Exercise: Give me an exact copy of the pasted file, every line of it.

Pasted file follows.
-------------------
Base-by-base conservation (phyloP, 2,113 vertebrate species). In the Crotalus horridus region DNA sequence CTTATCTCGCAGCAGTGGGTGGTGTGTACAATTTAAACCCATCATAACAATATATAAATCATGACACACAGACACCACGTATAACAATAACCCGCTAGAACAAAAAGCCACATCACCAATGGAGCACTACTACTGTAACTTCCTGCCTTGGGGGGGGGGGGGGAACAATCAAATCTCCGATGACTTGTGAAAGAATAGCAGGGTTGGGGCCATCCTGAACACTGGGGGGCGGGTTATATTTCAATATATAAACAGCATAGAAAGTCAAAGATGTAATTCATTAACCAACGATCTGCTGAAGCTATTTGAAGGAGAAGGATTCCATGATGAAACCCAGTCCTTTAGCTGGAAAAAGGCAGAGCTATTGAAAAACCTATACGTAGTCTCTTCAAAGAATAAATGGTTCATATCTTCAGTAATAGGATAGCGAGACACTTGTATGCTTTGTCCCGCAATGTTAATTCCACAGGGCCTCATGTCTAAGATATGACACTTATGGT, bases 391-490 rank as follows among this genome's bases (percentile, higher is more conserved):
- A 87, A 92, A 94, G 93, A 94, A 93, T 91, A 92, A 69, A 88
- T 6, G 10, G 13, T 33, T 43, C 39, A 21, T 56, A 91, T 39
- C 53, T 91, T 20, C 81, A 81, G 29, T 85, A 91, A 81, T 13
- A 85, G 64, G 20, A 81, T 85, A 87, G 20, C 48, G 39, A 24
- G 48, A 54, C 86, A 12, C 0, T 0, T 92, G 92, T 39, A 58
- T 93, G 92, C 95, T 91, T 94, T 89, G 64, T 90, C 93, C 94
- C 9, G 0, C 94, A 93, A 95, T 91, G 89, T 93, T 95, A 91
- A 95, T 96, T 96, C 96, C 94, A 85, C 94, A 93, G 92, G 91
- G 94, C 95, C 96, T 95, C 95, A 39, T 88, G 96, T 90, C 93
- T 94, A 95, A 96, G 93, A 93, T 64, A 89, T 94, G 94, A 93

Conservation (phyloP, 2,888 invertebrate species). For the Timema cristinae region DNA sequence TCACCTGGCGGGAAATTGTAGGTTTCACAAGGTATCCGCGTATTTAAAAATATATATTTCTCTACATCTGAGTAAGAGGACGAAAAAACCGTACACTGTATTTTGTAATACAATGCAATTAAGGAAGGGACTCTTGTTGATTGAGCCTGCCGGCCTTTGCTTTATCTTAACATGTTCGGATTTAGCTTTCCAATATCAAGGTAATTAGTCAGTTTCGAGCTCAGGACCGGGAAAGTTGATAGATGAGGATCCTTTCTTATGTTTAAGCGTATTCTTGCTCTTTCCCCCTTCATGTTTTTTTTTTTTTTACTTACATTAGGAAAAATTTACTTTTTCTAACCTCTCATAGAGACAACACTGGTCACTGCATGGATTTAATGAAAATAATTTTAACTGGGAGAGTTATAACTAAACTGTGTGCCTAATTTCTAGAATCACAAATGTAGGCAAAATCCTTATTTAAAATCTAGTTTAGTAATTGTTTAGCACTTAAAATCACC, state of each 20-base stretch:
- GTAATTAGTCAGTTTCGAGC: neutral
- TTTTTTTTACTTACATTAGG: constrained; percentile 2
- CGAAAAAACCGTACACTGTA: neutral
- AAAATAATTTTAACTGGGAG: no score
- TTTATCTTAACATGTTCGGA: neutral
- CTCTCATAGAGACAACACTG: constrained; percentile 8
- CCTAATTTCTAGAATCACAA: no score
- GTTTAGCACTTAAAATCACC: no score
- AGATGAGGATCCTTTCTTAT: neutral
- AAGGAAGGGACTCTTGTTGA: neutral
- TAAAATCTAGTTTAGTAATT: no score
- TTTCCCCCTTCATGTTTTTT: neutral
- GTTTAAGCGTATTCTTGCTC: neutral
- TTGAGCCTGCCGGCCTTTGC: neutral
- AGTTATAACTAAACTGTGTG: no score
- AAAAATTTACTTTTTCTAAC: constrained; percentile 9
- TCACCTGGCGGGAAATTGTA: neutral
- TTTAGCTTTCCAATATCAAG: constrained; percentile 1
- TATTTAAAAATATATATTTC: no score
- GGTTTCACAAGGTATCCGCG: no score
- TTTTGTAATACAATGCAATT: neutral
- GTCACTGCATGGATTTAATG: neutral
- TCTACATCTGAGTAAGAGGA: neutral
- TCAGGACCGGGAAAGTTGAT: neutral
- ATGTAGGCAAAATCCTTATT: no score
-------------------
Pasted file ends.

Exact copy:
Base-by-base conservation (phyloP, 2,113 vertebrate species). In the Crotalus horridus region DNA sequence CTTATCTCGCAGCAGTGGGTGGTGTGTACAATTTAAACCCATCATAACAATATATAAATCATGACACACAGACACCACGTATAACAATAACCCGCTAGAACAAAAAGCCACATCACCAATGGAGCACTACTACTGTAACTTCCTGCCTTGGGGGGGGGGGGGGAACAATCAAATCTCCGATGACTTGTGAAAGAATAGCAGGGTTGGGGCCATCCTGAACACTGGGGGGCGGGTTATATTTCAATATATAAACAGCATAGAAAGTCAAAGATGTAATTCATTAACCAACGATCTGCTGAAGCTATTTGAAGGAGAAGGATTCCATGATGAAACCCAGTCCTTTAGCTGGAAAAAGGCAGAGCTATTGAAAAACCTATACGTAGTCTCTTCAAAGAATAAATGGTTCATATCTTCAGTAATAGGATAGCGAGACACTTGTATGCTTTGTCCCGCAATGTTAATTCCACAGGGCCTCATGTCTAAGATATGACACTTATGGT, bases 391-490 rank as follows among this genome's bases (percentile, higher is more conserved):
- A 87, A 92, A 94, G 93, A 94, A 93, T 91, A 92, A 69, A 88
- T 6, G 10, G 13, T 33, T 43, C 39, A 21, T 56, A 91, T 39
- C 53, T 91, T 20, C 81, A 81, G 29, T 85, A 91, A 81, T 13
- A 85, G 64, G 20, A 81, T 85, A 87, G 20, C 48, G 39, A 24
- G 48, A 54, C 86, A 12, C 0, T 0, T 92, G 92, T 39, A 58
- T 93, G 92, C 95, T 91, T 94, T 89, G 64, T 90, C 93, C 94
- C 9, G 0, C 94, A 93, A 95, T 91, G 89, T 93, T 95, A 91
- A 95, T 96, T 96, C 96, C 94, A 85, C 94, A 93, G 92, G 91
- G 94, C 95, C 96, T 95, C 95, A 39, T 88, G 96, T 90, C 93
- T 94, A 95, A 96, G 93, A 93, T 64, A 89, T 94, G 94, A 93

Conservation (phyloP, 2,888 invertebrate species). For the Timema cristinae region DNA sequence TCACCTGGCGGGAAATTGTAGGTTTCACAAGGTATCCGCGTATTTAAAAATATATATTTCTCTACATCTGAGTAAGAGGACGAAAAAACCGTACACTGTATTTTGTAATACAATGCAATTAAGGAAGGGACTCTTGTTGATTGAGCCTGCCGGCCTTTGCTTTATCTTAACATGTTCGGATTTAGCTTTCCAATATCAAGGTAATTAGTCAGTTTCGAGCTCAGGACCGGGAAAGTTGATAGATGAGGATCCTTTCTTATGTTTAAGCGTATTCTTGCTCTTTCCCCCTTCATGTTTTTTTTTTTTTTACTTACATTAGGAAAAATTTACTTTTTCTAACCTCTCATAGAGACAACACTGGTCACTGCATGGATTTAATGAAAATAATTTTAACTGGGAGAGTTATAACTAAACTGTGTGCCTAATTTCTAGAATCACAAATGTAGGCAAAATCCTTATTTAAAATCTAGTTTAGTAATTGTTTAGCACTTAAAATCACC, state of each 20-base stretch:
- GTAATTAGTCAGTTTCGAGC: neutral
- TTTTTTTTACTTACATTAGG: constrained; percentile 2
- CGAAAAAACCGTACACTGTA: neutral
- AAAATAATTTTAACTGGGAG: no score
- TTTATCTTAACATGTTCGGA: neutral
- CTCTCATAGAGACAACACTG: constrained; percentile 8
- CCTAATTTCTAGAATCACAA: no score
- GTTTAGCACTTAAAATCACC: no score
- AGATGAGGATCCTTTCTTAT: neutral
- AAGGAAGGGACTCTTGTTGA: neutral
- TAAAATCTAGTTTAGTAATT: no score
- TTTCCCCCTTCATGTTTTTT: neutral
- GTTTAAGCGTATTCTTGCTC: neutral
- TTGAGCCTGCCGGCCTTTGC: neutral
- AGTTATAACTAAACTGTGTG: no score
- AAAAATTTACTTTTTCTAAC: constrained; percentile 9
- TCACCTGGCGGGAAATTGTA: neutral
- TTTAGCTTTCCAATATCAAG: constrained; percentile 1
- TATTTAAAAATATATATTTC: no score
- GGTTTCACAAGGTATCCGCG: no score
- TTTTGTAATACAATGCAATT: neutral
- GTCACTGCATGGATTTAATG: neutral
- TCTACATCTGAGTAAGAGGA: neutral
- TCAGGACCGGGAAAGTTGAT: neutral
- ATGTAGGCAAAATCCTTATT: no score